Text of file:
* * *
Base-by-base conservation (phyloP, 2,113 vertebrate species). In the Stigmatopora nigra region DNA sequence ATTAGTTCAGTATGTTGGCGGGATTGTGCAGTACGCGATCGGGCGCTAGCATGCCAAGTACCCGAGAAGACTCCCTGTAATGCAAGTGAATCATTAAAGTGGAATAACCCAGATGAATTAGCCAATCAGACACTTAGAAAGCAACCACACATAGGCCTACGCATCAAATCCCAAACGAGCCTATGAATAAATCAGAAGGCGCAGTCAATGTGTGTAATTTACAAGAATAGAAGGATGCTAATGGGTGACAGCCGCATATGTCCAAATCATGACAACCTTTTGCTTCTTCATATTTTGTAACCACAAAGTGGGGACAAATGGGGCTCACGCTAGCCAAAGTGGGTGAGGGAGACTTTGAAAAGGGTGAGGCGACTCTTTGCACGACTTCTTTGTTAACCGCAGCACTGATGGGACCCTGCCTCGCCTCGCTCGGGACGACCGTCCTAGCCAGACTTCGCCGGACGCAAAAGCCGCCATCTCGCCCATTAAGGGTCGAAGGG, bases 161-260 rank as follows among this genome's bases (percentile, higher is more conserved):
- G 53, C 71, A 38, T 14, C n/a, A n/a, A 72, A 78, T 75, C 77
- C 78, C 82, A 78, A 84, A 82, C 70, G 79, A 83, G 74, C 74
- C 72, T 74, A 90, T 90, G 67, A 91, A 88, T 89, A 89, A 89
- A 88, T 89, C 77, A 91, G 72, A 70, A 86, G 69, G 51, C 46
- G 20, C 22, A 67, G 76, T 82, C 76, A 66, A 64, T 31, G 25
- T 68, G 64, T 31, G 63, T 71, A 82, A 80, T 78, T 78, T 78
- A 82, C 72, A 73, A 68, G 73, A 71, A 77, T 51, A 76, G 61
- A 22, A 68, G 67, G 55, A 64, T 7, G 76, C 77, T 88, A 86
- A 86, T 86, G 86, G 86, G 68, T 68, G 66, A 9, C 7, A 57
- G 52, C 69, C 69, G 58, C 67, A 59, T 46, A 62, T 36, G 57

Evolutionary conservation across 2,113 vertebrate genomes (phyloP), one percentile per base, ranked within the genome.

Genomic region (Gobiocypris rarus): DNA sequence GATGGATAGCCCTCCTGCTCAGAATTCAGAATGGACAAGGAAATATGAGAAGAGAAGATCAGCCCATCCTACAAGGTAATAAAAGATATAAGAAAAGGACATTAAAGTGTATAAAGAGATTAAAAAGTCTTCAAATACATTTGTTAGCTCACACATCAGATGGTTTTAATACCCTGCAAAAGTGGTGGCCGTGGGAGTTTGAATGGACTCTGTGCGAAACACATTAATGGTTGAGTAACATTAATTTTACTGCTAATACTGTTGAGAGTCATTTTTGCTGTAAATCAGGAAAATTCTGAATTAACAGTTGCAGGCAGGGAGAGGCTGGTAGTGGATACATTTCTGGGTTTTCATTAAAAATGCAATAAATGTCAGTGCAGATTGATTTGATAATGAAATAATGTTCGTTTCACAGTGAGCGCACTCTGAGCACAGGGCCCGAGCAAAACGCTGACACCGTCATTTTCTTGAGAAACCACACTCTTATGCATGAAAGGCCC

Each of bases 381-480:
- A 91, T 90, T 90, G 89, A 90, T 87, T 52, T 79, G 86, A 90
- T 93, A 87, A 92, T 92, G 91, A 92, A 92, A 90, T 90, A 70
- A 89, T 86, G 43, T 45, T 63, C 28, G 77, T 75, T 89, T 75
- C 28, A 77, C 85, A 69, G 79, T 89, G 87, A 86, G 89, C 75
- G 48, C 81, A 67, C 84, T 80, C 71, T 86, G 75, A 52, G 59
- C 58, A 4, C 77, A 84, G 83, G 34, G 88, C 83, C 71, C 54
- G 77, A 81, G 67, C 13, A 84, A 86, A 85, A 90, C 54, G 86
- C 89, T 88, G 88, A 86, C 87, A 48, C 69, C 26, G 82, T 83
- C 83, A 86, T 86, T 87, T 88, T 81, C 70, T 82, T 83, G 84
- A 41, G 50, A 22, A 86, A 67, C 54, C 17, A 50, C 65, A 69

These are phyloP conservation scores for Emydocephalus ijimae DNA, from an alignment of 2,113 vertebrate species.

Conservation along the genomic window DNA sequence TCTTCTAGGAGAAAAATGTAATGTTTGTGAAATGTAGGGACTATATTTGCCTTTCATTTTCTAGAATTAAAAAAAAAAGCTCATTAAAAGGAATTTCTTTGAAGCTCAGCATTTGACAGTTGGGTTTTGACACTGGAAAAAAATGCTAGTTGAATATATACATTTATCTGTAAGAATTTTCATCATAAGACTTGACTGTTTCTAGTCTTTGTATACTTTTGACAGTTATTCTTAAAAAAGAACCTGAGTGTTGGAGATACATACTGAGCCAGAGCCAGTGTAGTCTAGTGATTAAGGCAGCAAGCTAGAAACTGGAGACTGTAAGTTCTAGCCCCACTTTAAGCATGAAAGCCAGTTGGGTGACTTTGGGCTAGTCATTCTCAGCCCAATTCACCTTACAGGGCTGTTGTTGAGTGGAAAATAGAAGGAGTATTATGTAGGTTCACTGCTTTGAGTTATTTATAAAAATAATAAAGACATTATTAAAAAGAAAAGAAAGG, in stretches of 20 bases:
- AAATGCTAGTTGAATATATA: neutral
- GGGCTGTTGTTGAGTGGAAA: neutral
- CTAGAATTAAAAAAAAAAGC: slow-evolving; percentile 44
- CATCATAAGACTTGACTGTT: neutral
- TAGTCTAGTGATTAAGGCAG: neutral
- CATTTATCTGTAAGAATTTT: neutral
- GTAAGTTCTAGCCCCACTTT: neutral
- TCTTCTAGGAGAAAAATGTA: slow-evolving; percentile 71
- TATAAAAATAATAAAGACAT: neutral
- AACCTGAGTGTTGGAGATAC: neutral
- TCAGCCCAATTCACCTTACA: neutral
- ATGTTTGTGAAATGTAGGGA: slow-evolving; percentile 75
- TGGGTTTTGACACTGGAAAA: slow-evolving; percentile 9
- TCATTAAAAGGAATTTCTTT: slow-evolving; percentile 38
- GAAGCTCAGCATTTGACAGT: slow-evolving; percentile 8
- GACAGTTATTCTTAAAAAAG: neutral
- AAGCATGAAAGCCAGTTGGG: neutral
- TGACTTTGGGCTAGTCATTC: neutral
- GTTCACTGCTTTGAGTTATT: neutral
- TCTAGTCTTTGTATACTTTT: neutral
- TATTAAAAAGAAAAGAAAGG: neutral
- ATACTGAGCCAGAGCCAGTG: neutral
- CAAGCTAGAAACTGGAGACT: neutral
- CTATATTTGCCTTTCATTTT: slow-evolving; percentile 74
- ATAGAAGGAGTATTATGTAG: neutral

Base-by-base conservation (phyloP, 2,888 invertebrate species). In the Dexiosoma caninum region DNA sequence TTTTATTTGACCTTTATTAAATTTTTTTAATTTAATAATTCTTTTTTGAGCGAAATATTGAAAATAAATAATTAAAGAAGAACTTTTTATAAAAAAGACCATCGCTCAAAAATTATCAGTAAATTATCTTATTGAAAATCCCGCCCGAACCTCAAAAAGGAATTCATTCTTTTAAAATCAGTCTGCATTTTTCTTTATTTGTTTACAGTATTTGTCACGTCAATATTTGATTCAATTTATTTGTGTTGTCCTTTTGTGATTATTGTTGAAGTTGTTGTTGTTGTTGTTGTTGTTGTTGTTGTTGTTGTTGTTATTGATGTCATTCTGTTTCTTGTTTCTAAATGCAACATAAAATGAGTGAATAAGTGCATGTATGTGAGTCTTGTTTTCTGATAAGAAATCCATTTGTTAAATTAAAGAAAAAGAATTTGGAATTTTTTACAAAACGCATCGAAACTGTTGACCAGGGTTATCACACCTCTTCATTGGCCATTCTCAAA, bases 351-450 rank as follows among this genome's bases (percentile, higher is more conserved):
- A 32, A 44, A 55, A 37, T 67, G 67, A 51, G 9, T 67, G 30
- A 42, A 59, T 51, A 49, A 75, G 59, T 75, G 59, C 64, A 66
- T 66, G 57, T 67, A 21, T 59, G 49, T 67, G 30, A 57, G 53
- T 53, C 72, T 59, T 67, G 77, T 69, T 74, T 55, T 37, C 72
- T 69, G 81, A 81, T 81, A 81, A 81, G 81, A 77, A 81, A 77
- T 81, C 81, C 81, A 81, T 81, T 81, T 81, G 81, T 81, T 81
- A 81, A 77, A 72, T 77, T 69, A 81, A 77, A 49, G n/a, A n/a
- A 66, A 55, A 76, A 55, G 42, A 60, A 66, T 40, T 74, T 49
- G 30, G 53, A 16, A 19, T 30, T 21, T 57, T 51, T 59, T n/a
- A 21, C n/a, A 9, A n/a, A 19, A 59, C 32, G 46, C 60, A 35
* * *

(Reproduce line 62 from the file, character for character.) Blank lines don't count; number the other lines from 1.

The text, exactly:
- A 21, C n/a, A 9, A n/a, A 19, A 59, C 32, G 46, C 60, A 35